Wednesday, January 21, 2015

Dangerous myths and distortions: D's get degrees

When my oldest son went off to college a Senior in his fraternity, who was majoring in engineering, relayed this bit of wisdom: D's get degrees.

While technically true, I was not comforted by the thought of driving over a bridge or riding in an elevator or flying in a plane that had been designed, constructed, and built by an engineer who earned D's throughout her/his college career. I would rather trust my life to the engineer who really knew and understood the concepts.

A wise man (Doug Reeves) once said: A "D" is a coward's "F." The student failed but you didn't have enough guts to tell him/her.

Grades, while they seem so clear, really don't tell us very much. I could earn an "A" in biology and still have failed a section or a unit over the course of a semester. Was that section or unit important? The grade of "A" would suggest that it was not.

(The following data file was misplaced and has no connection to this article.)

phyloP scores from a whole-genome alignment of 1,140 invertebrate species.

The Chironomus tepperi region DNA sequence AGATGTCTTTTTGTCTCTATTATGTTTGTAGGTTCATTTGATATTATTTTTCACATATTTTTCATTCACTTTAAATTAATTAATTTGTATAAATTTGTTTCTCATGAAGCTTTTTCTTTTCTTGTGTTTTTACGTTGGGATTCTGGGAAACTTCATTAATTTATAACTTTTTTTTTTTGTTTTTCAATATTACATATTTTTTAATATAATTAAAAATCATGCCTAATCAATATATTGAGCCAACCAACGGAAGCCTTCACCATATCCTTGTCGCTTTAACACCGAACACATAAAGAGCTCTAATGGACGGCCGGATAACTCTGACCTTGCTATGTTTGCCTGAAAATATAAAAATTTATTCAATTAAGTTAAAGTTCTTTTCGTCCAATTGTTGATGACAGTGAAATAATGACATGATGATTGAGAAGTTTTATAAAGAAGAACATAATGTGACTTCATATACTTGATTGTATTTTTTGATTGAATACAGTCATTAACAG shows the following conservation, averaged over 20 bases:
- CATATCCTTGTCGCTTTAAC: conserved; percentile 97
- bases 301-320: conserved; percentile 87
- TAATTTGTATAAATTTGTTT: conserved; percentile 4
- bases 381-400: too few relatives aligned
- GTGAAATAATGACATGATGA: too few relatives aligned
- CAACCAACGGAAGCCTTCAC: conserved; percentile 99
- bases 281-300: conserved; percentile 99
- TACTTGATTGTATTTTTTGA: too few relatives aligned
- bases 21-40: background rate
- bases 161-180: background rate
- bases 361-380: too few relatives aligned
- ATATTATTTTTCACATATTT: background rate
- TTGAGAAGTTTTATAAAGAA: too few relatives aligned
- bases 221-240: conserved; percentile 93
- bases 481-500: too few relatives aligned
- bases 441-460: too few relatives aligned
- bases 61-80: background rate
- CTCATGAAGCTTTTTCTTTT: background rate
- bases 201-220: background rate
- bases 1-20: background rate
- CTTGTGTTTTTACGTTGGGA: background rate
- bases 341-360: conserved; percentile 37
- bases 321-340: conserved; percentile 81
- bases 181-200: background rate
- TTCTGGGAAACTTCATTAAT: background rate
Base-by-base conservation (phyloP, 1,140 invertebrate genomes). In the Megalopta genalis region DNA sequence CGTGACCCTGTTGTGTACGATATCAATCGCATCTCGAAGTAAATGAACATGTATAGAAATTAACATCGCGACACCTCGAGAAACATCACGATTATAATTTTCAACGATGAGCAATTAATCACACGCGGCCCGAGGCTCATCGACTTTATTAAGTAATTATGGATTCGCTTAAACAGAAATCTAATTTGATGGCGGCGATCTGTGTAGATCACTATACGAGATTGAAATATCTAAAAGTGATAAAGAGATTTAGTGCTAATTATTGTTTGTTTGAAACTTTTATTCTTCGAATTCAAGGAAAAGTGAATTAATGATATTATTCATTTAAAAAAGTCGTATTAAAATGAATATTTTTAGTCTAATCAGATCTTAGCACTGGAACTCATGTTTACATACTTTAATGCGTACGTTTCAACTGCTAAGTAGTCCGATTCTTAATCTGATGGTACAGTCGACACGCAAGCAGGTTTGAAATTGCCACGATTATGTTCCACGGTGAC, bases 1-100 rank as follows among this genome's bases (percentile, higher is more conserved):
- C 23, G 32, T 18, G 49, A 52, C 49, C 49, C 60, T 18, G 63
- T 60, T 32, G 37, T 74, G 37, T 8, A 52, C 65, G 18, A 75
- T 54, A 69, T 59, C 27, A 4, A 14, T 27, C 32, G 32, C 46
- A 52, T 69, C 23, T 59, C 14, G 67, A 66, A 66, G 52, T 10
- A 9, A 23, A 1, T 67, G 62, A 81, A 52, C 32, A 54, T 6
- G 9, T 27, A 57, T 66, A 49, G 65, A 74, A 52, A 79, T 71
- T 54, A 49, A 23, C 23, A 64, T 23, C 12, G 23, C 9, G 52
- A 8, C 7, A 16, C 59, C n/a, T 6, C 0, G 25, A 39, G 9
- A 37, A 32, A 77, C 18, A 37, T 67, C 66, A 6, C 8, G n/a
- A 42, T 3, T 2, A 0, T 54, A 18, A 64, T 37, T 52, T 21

But what if it was?

Students need to know what they know and what they don't know. Traditional grades are averages. And averages distort. 

As educators we have an obligation to accurately report what our students know and don't know.

Traditional grades don't do that.

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